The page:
Norway to facilitate switch to biosimilars with $3m Remicade study

By Dan Stanton

- Last updated on GMT

Norway to facilitate biosimilar uptake with Remicade/Inflectra study
Norway to facilitate biosimilar uptake with Remicade/Inflectra study

Related tags: Medicine

The Norwegian Health Department has committed 20m NOK ($3.3m) to a study in order to facilitate the use of biosimilars.

Sixteen biosimilar products are currently authorized by the Europeans Medicines Agency (EMA)​ but now a Norwegian comparison study of monoclonal antibody drug Remicade and its recently approved biosimilar Inflectra​ will focus on switching from originator to biosimilar to increase the uptake of these drugs.

Switching from the branded drug to its biosimilar is “not a part of the European approval,”​ Steinar Madsen, Medical Director of the Norwegian Medicines Agency told, and therefore “it is important to collect more scientific knowledge in this matter.”

This will “increase physician and patient confidence,”​ he said, and “eventually facilitate switching.”

The study will be carried out by Norwegian regional health trusts with 20m NOK worth of funding. “This is entirely a Norwegian initiative,”​ Madsen added, “but I think that the results will be of great general interest.”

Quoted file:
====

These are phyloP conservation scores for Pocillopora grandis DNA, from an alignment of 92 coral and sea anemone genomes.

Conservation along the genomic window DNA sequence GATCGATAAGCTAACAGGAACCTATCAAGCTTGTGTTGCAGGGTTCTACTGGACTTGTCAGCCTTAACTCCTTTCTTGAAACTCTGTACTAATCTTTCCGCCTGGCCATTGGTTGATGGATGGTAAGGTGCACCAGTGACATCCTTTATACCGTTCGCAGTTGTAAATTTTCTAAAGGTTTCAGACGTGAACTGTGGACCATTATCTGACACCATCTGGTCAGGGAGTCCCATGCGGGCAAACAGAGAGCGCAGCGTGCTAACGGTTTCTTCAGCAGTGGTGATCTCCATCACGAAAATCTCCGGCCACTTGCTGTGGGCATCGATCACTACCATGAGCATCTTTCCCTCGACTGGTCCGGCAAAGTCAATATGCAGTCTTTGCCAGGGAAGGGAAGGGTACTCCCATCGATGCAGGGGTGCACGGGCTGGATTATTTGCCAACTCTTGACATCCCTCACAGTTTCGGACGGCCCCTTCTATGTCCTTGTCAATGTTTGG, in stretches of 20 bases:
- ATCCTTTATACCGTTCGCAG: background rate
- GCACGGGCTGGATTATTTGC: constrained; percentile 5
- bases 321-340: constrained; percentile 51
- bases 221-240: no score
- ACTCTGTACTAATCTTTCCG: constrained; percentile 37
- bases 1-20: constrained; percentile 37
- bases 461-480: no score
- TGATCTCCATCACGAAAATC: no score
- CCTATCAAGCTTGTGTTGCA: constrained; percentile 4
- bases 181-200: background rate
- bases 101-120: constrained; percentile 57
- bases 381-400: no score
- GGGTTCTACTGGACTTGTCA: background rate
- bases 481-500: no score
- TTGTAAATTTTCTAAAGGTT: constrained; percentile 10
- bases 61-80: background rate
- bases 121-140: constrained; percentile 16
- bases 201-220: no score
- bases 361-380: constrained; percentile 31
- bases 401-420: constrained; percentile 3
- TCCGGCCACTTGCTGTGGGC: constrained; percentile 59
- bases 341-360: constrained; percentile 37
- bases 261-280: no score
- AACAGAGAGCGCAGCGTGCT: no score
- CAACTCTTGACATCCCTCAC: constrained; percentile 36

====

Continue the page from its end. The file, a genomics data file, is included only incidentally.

However, the study is still in its early planning phase and Madsen was unable to provide further details but he told us “the uptake of biosimilars in patient groups with long lasting treatments will be limited to new patients unless there is a switch.

“The Norwegian national hospital tender for TNF-inhibitors will be made public January 21th 2014. If the price is considerably lower than the originator, savings for the health care system will increase dramatically with switching.”

US Biosimilar Battles

Biosimilars may have entered markets such as Europe and India though studies such as this one show there is still some hesitation as to clinician and patient uptake.

In the US - where currently no biosimilars have been approved - debate has been raging over future approvals with proposed laws restricting their use and questions regarding nomenclature.

Furthermore, the hostile climate is likely to continue as the US begins coming aboard in the next couple of years, according to Foley & Lardner lawyer Dave Rosen​ at this year’s AAPS in San Antonio, Texas.

“There is not a lot of guidance on what is ‘highly similar,’ what constitutes minor differences and what are not clinically meaningful difference,”​ he said. “Those are inexact terms and so the onus is going to be on the companies that are going in to demonstrate that their product does not have any clinically meaningful differences.”

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